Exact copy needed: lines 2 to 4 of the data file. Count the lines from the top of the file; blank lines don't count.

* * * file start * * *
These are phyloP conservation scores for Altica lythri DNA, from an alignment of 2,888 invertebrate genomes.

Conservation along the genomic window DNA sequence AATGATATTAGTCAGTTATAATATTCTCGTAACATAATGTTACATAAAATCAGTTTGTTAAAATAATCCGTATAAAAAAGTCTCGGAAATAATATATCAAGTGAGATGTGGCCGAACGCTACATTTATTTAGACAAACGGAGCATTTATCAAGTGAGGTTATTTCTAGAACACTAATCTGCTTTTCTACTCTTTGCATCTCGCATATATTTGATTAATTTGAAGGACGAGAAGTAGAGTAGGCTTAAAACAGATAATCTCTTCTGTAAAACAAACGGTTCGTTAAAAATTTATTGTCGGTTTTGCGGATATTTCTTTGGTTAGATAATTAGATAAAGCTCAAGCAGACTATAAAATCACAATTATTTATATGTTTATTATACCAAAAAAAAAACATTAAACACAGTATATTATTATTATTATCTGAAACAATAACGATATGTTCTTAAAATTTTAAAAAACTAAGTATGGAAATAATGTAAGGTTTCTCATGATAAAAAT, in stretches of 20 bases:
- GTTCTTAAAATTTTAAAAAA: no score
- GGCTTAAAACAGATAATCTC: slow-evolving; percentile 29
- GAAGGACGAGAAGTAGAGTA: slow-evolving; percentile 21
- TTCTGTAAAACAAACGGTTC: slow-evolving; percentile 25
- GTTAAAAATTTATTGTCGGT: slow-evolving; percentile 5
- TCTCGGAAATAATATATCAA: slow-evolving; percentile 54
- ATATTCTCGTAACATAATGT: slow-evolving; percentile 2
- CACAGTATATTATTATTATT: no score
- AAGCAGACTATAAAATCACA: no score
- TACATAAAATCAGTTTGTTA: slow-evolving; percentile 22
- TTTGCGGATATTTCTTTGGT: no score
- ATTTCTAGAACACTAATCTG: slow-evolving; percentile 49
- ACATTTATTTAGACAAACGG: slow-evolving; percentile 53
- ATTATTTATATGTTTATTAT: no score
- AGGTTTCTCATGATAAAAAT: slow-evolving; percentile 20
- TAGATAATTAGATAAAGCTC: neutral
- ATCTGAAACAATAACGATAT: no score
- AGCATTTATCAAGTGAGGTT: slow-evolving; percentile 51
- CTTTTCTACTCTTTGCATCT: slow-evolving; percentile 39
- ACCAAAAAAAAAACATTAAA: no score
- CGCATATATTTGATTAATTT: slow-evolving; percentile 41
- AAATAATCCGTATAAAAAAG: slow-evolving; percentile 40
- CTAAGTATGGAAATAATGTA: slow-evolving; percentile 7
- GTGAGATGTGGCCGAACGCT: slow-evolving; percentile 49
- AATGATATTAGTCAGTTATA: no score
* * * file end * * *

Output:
Conservation along the genomic window DNA sequence AATGATATTAGTCAGTTATAATATTCTCGTAACATAATGTTACATAAAATCAGTTTGTTAAAATAATCCGTATAAAAAAGTCTCGGAAATAATATATCAAGTGAGATGTGGCCGAACGCTACATTTATTTAGACAAACGGAGCATTTATCAAGTGAGGTTATTTCTAGAACACTAATCTGCTTTTCTACTCTTTGCATCTCGCATATATTTGATTAATTTGAAGGACGAGAAGTAGAGTAGGCTTAAAACAGATAATCTCTTCTGTAAAACAAACGGTTCGTTAAAAATTTATTGTCGGTTTTGCGGATATTTCTTTGGTTAGATAATTAGATAAAGCTCAAGCAGACTATAAAATCACAATTATTTATATGTTTATTATACCAAAAAAAAAACATTAAACACAGTATATTATTATTATTATCTGAAACAATAACGATATGTTCTTAAAATTTTAAAAAACTAAGTATGGAAATAATGTAAGGTTTCTCATGATAAAAAT, in stretches of 20 bases:
- GTTCTTAAAATTTTAAAAAA: no score
- GGCTTAAAACAGATAATCTC: slow-evolving; percentile 29